Antique ro silk bolt for nagoya obi with arabesque
A bolt of unused black ro silk for a nagoya obi, with a woven arabesque pattern.
This bolt has some patterned sections and some plain ones, and is patterned as follow:
The silk is 35 cm wide, and is 481 cm long. It has a section of un-patterned fabric 109 cm long, then a patterned section that is 216 cm long, and finally a plain section that is 156 cm long.
It is in unused, excellent condition, and it’s shipping weight is 400 grams.
• Nagoya obi: The most convenient obi today is the nagoya obi. First produced in the city of Nagoya at the end of the Taisho era (1912-26), the Nagoya obi is lighter and simpler than the fukuro or maru obi. The nagoya obi is characterised by a portion of the obi being pre-folded and stitched in half. The narrow part wraps around the waist, while the wider part forms the bow of the obi tie. When worn, a nagoya obi is tied with a single fold, while a maru or a fukuro obi, being longer, is tied with a double fold. Most nagoya obi is less expensive a maru or fukuro obi. Nonetheless, its design can be stunning
• Arabesque: The word for “arabesque” in Japanese is “Karakusa,” referring to the Chinese plant (“Kara”) which looks foreign to the Japanese observer. An abbreviation of karakusamon 唐草文, lit. Chinese grass motif. Often used interchangeably with *karahanamon 唐花文, or lit. Chinese floral motif. A foliage-scroll pattern seen on textiles and crafts including ceramics, metal work, and lacquerware as well as sculptural and architectural detailing. Although the term refers to floral and plant motifs introduced to Japan from China, most of the motifs originated in Central Asia, India, Persia, and Arabia. Some came from as far west as Greece and Egypt. The patterns are generally characterized by a flower-and-leaf motif linked by continuous, repetitive, scrolling vines or tendrils.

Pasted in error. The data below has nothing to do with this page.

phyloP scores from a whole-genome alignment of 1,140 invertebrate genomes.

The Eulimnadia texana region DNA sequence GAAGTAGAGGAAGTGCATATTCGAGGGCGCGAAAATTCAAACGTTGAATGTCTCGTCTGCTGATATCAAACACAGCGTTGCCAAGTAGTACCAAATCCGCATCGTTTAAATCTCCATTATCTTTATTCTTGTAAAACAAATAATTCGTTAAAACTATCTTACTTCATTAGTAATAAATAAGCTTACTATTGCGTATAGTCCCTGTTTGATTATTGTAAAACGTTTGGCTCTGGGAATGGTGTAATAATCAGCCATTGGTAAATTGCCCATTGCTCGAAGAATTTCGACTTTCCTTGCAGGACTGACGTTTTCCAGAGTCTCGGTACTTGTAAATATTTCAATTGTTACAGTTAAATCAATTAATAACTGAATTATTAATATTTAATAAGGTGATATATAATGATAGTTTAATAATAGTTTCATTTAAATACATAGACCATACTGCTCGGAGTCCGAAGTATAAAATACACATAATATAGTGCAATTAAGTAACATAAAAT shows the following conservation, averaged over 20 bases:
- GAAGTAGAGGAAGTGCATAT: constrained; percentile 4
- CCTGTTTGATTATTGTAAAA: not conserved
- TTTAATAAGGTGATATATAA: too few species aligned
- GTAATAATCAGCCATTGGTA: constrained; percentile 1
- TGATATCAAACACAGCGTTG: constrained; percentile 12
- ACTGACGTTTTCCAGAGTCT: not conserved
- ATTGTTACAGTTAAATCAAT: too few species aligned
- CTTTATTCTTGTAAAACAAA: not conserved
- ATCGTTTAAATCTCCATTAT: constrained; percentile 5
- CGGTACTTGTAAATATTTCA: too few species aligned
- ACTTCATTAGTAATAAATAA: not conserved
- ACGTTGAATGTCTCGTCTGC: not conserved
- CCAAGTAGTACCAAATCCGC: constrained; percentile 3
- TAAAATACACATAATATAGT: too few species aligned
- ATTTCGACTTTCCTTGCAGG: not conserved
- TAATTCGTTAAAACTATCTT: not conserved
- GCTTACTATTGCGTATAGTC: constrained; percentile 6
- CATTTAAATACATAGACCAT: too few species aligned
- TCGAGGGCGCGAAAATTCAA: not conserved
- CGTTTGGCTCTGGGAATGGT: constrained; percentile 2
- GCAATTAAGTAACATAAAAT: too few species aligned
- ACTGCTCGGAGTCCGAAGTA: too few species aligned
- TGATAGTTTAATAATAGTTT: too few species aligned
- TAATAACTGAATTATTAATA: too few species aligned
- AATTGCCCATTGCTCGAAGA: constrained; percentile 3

•Ro silk: Ro fabric is loosely woven from very fine silk threads, creating sheer, airy, summer kimono. Horizontal and vertical lines are shown by the gaps in the weave, created by braiding pairs of threads over one central thread. Patterns and designs are resist dyed after weaving, typically using stencils. Sometimes ro kimonos are hand painted and embroidered.